Acknowledged as the first professional African American and Native American sculptor, Edmondia Lewis was a talented classical American artist and manipulator of marble. The fact that her life is bookended by hazy details at its beginning and end, only makes this gifted artisan an even more intriguing individual, to say the least.
This summer, I had the opportunity to visit Toronto, Ontario and attend an exquisite little show at the Bata Shoe Museum that I had discovered whilst searching the web for my museum exhibits article from April. Despite the specific name of the museum, this beautifully-curated exhibit contained vast amounts of information and a darling selection of extant 19th-century garments, accessories, and related manufacturing equipment, in addition to, of course, a lovely and satisfying variety of shoes.
Fashion Victims: The Pleasures and Perils of Dress in the 19th Century is a gem of an exhibit that would interest not just lovers of footwear, but those who are fond of the strange, dark, dirty and tragic side of the 1800s.
Thanks partially to the leaps and bounds in the printing industry and its technology and the sudden abundance of new periodicals, journals, books, newspapers and other printed materials in the late 19th and early 20th centuries, there existed a great need for illustrators to help fill the printed page to the brim with imagery. Many gifted women were able to rise to the occasion during the Golden Age of American illustration, and took advantage of the opportunity to demonstrate their capable skills.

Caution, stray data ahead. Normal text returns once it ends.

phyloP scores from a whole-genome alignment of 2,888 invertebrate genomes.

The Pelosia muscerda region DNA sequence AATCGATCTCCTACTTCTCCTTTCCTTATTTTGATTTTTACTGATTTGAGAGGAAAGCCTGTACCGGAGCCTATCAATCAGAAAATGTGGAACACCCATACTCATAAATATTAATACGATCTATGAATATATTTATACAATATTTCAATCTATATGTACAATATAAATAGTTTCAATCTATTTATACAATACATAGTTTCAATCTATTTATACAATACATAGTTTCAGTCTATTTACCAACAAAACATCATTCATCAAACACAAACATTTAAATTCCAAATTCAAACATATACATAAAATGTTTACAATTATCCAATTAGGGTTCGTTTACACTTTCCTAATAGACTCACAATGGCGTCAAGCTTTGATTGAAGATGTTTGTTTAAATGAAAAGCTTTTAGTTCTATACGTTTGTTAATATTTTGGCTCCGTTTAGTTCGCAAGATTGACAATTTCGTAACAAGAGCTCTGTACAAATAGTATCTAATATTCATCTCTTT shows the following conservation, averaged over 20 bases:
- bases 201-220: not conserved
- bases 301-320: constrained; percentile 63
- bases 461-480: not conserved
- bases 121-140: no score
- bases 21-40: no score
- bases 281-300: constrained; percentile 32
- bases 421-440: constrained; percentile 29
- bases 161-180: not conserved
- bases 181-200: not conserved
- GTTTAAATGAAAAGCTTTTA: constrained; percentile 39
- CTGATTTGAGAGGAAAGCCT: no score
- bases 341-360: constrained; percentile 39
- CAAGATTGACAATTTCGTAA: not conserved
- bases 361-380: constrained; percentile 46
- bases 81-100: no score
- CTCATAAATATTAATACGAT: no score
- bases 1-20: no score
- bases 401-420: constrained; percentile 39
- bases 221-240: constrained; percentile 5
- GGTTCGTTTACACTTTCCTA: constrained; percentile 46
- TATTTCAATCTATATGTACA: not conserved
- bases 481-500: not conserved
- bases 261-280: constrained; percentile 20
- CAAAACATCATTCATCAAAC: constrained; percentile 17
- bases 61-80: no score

One such artist was Elizabeth Shippen Green (1871-1954), whose delicate, wistful and beautiful illustrations graced the pages of Harper’s Monthly Magazine, where she became the first women staff artist back in 1901.
I could wander at length around most museums, finding endless, personal, and silent entertainment in what is on view. Personally, a great collection or exhibit has the ability to both exhilarate and to exhaust the mind; the inspiration I glean is abundant and utterly gratifying in the most sublime of manners.
There happen to be an amazing array of fashion and historic costume-inspired exhibits that are currently on view, or are slated for dates within the next year. Keep on reading to discover a few of the gems that I am really excited about!
With awards season upon us, the question on the tip of many red carpet hosts’ tongues is ‘Who are you wearing?’ Nowadays, thanks to an omnipresent media coverage and the breakneck speed at which information travels, we’re privy to the designers of the famous and rich members of the world, from Michelle Obama and Kate Middleton, to the starlets of the red carpet brigade and beyond.
Of course, over the years, well-known designers and dressmakers have been trying to make their brands as ubiquitous as possible, but, long before even the technology of radio was available to the masses, individual dressmakers made their livings, frequently in their immediate locale, and in the process becoming lost in or simply overlooked throughout the course of history. Thus, in the hopes of shedding some light on these artisans, for this week’s Gal-lery, I present to you Elizabeth Keckley (although it is sometimes alternately Keckly), personal seamstress to a First Lady with whom many are familiar.